People experiencing high levels of anxiety actually perceive the world differently, a new study finds.
When anxious, people find it more difficult to tell the difference between things which are safe and those that are not.
People feeling anxious tend to over-generalise their emotional response to situations which are not in themselves provoking.
This could help explain why some people are more prone to anxiety.
Professor Rony Paz, who led the research, said:
“We show that in patients with anxiety, emotional experience induces plasticity in brain circuits that lasts after the experience is over.
Such plastic changes occur in primary circuits that later mediate the response to new stimuli, resulting in an inability to discriminate between the originally experienced stimulus and a new similar stimulus.
Therefore, anxiety patients respond emotionally to such new stimuli as well, resulting in anxiety even in apparently irrelevant new situations.
Importantly, they cannot control this, as it is a perceptual inability to discriminate.”
The study compared people who were generally quite anxious with control participants.
Both did a task involving gaining and losing money.
The results showed that people who were generally anxious tended to let their losses affect them more than other people.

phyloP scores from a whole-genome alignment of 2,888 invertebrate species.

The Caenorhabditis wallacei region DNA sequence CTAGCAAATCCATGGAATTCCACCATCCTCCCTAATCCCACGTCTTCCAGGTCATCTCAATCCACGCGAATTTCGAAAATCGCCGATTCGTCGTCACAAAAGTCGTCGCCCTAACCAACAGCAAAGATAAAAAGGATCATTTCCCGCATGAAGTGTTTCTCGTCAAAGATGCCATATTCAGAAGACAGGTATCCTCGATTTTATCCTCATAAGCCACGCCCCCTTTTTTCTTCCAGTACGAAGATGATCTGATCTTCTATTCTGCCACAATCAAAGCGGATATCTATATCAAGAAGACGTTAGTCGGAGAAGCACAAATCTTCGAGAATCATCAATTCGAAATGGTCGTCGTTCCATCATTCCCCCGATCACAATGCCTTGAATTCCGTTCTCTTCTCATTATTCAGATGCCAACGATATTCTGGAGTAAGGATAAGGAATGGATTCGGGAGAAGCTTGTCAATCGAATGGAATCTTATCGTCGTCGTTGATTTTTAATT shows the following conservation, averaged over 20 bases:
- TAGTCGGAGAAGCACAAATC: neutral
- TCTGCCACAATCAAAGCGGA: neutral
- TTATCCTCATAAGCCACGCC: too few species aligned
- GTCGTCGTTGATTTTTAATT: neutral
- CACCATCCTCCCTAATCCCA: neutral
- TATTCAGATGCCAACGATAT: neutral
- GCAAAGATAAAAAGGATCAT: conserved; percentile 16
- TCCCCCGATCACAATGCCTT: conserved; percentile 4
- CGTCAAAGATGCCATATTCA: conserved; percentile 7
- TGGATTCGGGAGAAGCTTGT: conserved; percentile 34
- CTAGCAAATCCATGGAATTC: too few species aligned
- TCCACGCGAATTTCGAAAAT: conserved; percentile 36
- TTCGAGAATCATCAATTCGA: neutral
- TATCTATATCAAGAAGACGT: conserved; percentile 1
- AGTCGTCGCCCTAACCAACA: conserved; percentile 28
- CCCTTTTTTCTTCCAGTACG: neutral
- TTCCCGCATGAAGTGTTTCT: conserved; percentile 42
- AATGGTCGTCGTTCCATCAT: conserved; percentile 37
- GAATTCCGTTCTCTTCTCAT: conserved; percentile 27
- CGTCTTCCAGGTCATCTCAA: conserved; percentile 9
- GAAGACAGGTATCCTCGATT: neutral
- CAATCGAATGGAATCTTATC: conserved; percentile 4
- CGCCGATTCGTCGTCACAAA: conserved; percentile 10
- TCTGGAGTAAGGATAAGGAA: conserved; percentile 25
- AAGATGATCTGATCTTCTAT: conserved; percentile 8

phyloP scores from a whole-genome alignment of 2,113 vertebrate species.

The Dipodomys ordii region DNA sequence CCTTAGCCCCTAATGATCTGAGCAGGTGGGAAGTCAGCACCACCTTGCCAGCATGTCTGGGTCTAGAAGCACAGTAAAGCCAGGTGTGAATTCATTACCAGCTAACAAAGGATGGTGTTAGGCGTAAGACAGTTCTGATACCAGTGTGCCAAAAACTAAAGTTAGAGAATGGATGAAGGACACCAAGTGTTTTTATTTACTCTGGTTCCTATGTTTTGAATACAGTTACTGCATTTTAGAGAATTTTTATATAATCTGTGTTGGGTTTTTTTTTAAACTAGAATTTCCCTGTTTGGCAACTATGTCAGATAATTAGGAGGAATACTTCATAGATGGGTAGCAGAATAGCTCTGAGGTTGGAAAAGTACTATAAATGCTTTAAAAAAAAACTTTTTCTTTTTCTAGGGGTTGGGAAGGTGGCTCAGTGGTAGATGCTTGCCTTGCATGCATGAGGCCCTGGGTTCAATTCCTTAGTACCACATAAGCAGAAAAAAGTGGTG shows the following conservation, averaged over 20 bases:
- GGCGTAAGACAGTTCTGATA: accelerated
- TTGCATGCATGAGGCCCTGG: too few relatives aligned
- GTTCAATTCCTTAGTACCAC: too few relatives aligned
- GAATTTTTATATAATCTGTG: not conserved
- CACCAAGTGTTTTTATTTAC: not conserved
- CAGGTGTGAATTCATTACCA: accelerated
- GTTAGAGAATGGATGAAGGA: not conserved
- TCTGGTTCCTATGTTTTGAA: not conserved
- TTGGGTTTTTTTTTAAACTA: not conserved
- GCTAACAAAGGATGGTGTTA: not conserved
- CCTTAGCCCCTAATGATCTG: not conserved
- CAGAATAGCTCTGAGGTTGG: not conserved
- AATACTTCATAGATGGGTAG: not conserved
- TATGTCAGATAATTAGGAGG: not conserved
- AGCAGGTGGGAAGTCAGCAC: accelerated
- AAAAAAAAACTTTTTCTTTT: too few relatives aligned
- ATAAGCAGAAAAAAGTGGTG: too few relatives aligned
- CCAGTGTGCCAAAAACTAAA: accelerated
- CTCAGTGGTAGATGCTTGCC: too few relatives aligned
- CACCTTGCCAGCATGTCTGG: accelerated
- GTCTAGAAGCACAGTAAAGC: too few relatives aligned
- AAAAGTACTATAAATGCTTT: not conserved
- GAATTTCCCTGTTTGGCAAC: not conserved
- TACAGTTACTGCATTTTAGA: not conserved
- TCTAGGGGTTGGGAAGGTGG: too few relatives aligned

Brain scans revealed that the amygdalas of people with anxiety reacted differently.
The amygdala is central to how emotions are processed in the brain.
Professor Paz concluded:
“Anxiety traits can be completely normal, and even beneficial evolutionarily.
Yet an emotional event, even minor sometimes, can induce brain changes that might lead to full-blown anxiety.”
The study was published in the journal Current Biology (Laufer et al., 2016).
About the author
Psychologist, Jeremy Dean, PhD is the founder and author of PsyBlog. He holds a doctorate in psychology from University College London and two other advanced degrees in psychology.
He has been writing about scientific research on PsyBlog since 2004. He is also the author of the book “Making Habits, Breaking Habits” (Da Capo, 2003) and several ebooks:
- Accept Yourself: How to feel a profound sense of warmth and self-compassion
- The Anxiety Plan: 42 Strategies For Worry, Phobias, OCD and Panic
- Spark: 17 Steps That Will Boost Your Motivation For Anything
- Activate: How To Find Joy Again By Changing What You Do
Image credit: Kevin Gebhardt